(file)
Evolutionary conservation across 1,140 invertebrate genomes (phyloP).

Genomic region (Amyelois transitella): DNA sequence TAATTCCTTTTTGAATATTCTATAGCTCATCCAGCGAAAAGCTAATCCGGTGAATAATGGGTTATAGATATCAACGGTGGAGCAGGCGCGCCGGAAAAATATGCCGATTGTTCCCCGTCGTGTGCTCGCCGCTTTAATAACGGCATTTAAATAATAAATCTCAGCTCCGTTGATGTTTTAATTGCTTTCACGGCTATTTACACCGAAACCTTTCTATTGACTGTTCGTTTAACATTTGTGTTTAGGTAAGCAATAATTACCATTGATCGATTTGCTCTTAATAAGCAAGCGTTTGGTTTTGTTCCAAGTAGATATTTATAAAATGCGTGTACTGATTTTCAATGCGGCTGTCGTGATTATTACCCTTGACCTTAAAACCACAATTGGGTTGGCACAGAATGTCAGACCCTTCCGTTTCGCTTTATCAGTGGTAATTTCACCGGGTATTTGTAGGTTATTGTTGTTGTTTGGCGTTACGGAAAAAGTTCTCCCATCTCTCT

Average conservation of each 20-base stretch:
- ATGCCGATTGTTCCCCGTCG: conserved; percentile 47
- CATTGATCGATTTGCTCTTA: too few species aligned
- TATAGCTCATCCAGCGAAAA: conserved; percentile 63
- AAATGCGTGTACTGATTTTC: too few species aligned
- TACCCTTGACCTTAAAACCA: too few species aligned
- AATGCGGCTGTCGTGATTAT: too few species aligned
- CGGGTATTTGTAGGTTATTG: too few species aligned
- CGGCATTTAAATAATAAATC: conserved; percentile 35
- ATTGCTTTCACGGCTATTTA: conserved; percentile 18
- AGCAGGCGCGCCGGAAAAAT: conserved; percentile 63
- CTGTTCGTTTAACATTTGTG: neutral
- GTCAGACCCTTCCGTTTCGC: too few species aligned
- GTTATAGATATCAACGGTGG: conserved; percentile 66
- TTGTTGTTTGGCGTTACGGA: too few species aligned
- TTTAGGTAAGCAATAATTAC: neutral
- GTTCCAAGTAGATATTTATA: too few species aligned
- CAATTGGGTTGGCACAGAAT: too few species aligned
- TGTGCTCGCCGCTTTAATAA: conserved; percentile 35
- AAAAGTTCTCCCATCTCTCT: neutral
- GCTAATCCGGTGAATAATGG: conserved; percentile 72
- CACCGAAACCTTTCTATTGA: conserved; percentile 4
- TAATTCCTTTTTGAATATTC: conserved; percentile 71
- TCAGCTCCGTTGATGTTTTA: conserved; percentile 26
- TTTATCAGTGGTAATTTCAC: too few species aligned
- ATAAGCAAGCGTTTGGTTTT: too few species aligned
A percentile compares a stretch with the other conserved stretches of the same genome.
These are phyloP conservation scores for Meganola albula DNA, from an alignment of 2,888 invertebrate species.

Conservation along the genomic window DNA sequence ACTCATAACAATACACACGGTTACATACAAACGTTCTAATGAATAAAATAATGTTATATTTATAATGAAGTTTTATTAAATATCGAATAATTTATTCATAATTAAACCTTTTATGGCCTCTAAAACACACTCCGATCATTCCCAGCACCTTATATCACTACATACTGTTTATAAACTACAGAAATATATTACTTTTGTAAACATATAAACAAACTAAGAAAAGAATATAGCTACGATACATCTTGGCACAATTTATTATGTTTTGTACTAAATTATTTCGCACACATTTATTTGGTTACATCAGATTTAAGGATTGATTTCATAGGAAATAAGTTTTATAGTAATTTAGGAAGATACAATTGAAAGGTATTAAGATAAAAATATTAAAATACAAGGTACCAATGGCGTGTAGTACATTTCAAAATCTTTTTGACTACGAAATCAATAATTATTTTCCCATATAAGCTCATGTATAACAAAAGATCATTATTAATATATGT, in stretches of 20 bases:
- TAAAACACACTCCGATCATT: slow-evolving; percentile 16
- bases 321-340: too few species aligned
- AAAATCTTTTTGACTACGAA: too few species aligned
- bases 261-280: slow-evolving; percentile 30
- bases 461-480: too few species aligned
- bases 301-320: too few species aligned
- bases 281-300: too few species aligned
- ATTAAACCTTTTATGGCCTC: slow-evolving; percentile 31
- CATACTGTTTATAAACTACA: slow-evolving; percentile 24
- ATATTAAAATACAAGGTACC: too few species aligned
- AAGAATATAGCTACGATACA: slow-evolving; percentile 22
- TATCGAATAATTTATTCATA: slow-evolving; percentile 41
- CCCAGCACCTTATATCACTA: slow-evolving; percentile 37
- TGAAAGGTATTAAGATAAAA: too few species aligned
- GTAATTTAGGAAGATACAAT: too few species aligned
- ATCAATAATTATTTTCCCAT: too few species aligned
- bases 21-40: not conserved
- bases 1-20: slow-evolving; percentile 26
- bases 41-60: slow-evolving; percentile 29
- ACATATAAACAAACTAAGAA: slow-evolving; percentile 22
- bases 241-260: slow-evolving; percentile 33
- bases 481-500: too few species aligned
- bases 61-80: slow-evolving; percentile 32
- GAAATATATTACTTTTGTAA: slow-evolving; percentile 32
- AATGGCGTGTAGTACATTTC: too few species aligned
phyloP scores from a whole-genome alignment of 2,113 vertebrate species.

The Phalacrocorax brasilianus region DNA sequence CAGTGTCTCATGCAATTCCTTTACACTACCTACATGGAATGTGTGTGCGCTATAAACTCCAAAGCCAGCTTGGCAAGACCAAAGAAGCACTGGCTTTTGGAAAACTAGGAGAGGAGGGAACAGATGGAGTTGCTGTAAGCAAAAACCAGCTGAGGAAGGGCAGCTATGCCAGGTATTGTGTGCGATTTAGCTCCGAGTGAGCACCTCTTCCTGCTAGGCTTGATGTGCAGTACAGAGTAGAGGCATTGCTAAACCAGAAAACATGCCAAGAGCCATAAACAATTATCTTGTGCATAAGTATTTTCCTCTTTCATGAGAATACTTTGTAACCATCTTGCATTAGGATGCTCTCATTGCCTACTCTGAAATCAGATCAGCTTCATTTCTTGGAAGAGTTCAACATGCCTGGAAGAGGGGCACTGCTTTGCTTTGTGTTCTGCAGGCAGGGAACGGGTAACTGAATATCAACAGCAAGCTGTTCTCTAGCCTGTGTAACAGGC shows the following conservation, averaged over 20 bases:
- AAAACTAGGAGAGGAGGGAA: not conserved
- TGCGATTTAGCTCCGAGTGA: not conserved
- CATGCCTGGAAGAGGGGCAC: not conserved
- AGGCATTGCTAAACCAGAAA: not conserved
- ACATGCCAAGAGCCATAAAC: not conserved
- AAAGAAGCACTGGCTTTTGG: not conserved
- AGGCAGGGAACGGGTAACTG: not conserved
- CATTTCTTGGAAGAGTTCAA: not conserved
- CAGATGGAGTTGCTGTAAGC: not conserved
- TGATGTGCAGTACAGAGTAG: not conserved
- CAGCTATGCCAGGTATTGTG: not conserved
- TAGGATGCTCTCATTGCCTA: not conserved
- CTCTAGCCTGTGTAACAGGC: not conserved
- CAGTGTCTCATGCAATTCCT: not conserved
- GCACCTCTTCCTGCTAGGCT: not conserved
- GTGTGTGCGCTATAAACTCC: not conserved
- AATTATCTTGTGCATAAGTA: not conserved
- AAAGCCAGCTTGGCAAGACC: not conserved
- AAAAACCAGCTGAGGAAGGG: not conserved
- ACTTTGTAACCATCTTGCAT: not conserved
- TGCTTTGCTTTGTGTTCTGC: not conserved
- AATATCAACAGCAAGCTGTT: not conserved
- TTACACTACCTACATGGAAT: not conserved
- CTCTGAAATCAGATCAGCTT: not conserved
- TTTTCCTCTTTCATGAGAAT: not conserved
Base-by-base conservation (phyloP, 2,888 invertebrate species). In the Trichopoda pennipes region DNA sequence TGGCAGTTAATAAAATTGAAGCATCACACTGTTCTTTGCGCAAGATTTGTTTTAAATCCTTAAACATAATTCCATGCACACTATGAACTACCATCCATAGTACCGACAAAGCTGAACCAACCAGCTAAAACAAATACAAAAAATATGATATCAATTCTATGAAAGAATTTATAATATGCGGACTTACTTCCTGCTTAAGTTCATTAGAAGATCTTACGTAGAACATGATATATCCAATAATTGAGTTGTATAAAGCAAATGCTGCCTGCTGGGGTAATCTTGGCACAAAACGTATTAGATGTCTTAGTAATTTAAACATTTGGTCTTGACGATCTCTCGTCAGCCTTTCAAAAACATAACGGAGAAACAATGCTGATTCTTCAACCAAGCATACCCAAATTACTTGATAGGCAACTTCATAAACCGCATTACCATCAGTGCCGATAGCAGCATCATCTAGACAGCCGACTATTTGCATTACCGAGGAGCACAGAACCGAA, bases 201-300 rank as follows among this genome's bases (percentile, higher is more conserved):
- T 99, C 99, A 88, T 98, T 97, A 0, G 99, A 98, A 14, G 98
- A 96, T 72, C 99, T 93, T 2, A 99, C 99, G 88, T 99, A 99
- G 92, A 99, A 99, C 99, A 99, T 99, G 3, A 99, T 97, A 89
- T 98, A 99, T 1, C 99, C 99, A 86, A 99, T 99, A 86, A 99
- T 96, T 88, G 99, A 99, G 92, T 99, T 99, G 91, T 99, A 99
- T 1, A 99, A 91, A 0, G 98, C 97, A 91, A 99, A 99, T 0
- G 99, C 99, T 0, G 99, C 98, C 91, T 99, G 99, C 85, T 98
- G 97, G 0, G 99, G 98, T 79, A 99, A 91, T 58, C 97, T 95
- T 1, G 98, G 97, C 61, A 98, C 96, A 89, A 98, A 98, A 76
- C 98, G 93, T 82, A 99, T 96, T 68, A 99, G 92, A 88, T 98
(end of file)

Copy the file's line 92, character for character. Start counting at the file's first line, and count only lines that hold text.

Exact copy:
- G 97, G 0, G 99, G 98, T 79, A 99, A 91, T 58, C 97, T 95